This morning, Dave posed one of his favorite questions to our girl: "Meg, who loves you?" Usually Meg's answer is either Dave, me, both of us, or maybe Nana or Cubby. But today there was a new twist. "Meg who loves you?"

"Me uh Daddy uh Mama uh Dees."

Yup, that's just about right, girlie. Especially that first person you mentioned.

This last one is my favorite. This afternoon I was putting Matthew down for a nap. Meg was in his room with me, and when I lay her brother down in his crib, she came over to us. As she put her hand through the crib bars and stroked the baby's head, she said softly, "Ah do, Mah. Keessees." ("I love you, Matthew. Kisses.")

Now that, my precious daughter, is something worth saying.

Monday, January 28, 2008

Laughing Together

Last night Dave and I experienced what was, to date, one of the sweetest moments in our lives as parents. We were sitting at the dinner table. Meg had finished eating her pasta entree and was working on her cucumber pieces. She was also attempting to use a grown-up fork (well, a dessert fork, at least) for the very first time.

Dave had been coaching her throughout the meal. "Careful, girlie, don't stab yourself... Try holding the fork here, in the middle of the handle... You can use your fork to spear the food instead of just scooping it up like you would with a spoon, like this..." and so on. Overall, Meg was doing pretty well--fingers were still in active use, but the fork was seeing some action too.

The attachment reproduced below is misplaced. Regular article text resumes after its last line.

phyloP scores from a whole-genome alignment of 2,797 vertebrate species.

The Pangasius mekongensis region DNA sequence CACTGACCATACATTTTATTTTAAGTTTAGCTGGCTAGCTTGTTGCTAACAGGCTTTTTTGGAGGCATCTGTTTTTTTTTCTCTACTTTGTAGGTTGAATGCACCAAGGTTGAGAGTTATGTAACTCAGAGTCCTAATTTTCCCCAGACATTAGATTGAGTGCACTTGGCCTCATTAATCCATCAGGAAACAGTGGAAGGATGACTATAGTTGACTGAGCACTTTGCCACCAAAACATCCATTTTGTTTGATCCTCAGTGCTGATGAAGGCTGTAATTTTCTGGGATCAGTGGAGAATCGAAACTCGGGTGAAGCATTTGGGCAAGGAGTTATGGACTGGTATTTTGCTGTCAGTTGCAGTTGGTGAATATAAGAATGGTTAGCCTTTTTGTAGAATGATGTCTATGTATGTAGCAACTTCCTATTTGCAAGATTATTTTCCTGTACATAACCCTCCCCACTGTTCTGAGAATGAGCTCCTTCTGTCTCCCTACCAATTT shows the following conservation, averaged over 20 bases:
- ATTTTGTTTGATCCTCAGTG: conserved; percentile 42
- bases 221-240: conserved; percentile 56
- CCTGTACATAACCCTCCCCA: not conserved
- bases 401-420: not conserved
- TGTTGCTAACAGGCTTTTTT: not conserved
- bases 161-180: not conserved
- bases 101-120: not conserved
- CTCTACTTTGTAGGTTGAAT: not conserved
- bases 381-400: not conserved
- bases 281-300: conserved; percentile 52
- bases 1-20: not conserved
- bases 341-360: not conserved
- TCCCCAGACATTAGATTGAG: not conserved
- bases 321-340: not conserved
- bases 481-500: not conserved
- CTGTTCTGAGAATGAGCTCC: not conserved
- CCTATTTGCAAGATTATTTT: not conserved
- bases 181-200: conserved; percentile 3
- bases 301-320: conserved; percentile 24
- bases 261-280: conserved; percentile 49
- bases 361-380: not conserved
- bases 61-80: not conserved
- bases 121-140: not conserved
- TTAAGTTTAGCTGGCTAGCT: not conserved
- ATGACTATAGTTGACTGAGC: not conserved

So there was this piece of cucumber in the middle of Meg's blue plastic plate. She went to stab it with her fork. The fork tines pierced it, but as she brought it toward her mouth, it wobbled and then fell of the fork. Splat, back on the plate. She hadn't really pushed the fork deeply into the food. We chuckled and tried to explain what had gone wrong. She tried again. Stab. Wobble. Splat. The same thing happened again. And then again.

Finally, brilliant and helpful parents that we are, we tried to help her load the fork. It was harder than it looked. Peeled cucumbers are slippery, and maneuvering the fork that was still gripped tightly in Meg's grimy little hand was awkward. When we thought we had the cucumber secured on the fork properly, Meg once again lifted it to her mouth. Wobble. Wobble. Wobble... splat! Dave and I both burst out laughing and, amazingly, Meg did too.

It was the first time that we have ever laughed together--not us laughing at her and her giggling because she made Mommy and Daddy laugh; not her laughing at something silly we did for her amusement. All three of us laughed spontaneously, at the same time, just because each found the situation funny. Dave and I looked at each other in the midst of our laughter, and I could see him enjoying the significance of it just as I was. It was a marvelous moment, simple and profound. There is something very right about parents and their children laughing together, enjoying one another. Isn't that part of what God created families to do?